On July 4, 1975, the San Francisco art collective Ant Farm staged its highly media-savvy “Media Burn,” in which a revamped Cadillac would crash, Evel Knievel style, through a wall of flaming television sets in the parking lot of the Cow Palace sports arena and entertainment venue.
It was the perfect mix of Yippie-style anti-establishment protest and avant-garde art of the Nam June Paik type. According to a speech given by “Bill Ding” before the staged crash, “fifteen hundred man hours” had succeeded in transforming a 1959 Cadillac Eldorado Biarritz convertible into a preposterous “Phantom Dream Car” with an elongated hood and a massive tail fin with a video camera embedded inside. What made the event so distinctive, and perhaps utterly American, was the media circus Ant Farm managed to instigate around the event.
Scheduled to coincide with the country’s 199th birthday, “Media Burn” was larded up with a healthy dose of patriotic folderol. The overriding metaphor of an epochal space launch accentuated the general feeling of ridiculousness (this was actually a Cadillac crashing into a bunch of TV sets, remember), complete with a star-spangled tarp to cover the “Dream Car” before the event and a special appearance by John F. Kennedy, who had been assassinated twelve years earlier, complete with Secret Service detail and presidential open-air limo. In the car, the Ant Farm “dummies,” as they were labeled, were wearing space-age outfits right out of the The Day the Earth Stood Still.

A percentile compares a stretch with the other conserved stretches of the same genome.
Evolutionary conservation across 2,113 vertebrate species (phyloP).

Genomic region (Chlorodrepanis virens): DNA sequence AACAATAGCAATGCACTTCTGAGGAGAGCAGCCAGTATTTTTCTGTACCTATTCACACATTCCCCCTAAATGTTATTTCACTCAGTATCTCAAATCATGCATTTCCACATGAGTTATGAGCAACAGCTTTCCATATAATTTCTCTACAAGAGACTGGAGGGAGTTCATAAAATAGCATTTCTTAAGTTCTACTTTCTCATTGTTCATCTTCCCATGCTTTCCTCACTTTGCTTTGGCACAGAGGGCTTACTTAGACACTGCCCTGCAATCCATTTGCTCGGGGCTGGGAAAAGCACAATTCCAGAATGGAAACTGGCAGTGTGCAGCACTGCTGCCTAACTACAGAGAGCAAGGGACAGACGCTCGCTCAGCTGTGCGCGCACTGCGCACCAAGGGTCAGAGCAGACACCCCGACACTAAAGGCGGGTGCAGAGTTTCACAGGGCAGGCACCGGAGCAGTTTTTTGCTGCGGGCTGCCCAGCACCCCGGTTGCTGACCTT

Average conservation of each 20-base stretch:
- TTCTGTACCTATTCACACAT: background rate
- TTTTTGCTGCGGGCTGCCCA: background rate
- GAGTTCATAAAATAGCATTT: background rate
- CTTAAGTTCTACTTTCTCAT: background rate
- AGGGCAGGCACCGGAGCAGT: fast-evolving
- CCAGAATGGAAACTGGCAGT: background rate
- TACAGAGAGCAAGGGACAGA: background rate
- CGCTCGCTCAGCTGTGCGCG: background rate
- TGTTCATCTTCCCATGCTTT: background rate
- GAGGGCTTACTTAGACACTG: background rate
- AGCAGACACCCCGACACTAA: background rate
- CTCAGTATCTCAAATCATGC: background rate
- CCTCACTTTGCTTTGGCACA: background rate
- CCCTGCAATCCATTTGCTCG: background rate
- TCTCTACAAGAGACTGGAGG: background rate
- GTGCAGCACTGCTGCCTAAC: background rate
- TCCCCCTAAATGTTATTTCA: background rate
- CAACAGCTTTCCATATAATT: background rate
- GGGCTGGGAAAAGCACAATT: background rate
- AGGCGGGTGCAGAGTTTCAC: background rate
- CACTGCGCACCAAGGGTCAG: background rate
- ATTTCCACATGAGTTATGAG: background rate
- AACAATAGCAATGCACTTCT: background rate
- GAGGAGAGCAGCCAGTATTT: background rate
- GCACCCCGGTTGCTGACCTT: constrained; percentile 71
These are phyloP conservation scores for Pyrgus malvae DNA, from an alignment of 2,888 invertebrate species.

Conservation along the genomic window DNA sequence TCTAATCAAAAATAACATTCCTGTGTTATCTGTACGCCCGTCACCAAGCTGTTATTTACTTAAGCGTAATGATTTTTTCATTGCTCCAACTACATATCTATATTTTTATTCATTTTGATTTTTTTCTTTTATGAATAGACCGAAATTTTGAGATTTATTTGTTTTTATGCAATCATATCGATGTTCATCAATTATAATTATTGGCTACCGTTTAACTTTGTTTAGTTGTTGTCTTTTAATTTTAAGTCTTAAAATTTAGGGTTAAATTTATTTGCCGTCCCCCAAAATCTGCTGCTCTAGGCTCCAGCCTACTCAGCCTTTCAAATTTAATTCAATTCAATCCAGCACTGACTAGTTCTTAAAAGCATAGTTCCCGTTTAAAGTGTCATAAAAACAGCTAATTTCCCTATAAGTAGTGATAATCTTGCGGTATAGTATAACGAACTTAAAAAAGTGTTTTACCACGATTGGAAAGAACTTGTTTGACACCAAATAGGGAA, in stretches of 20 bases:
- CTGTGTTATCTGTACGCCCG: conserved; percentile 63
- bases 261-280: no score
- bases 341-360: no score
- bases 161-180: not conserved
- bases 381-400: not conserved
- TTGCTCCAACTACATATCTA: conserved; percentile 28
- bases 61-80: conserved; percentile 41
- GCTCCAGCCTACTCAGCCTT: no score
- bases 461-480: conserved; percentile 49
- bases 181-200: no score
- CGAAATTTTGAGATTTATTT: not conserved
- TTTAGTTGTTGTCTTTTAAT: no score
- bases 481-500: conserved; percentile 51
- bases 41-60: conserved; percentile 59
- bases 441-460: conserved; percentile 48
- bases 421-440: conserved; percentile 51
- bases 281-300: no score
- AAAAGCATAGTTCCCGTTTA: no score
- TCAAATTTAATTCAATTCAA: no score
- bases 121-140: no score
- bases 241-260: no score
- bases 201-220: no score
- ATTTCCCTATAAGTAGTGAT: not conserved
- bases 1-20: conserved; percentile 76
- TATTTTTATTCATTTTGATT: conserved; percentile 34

The act of destroying a bunch of TV sets was intended as a comment on our media age, but Ant Farm didn’t stop there—the entire afternoon was conceived as a mock media phenomenon, complete with self-important press releases and the issuing of “legitimate” press credentials, in an effort to sucker S.F. news outlets into covering the event. (It totally worked.) As the press release winkingly stated, “MEDIA BURN is NOT open to the public”—yet several hundred people did show up, and programs and hot dogs were happily sold to spectators.
One half-expects DEVO to show up halfway through and play “Jocko Homo” or something. “Media Burn” was so thoroughgoingly conceived that it almost precludes commentary. It’s enough to watch and enjoy it.
via Internet Magic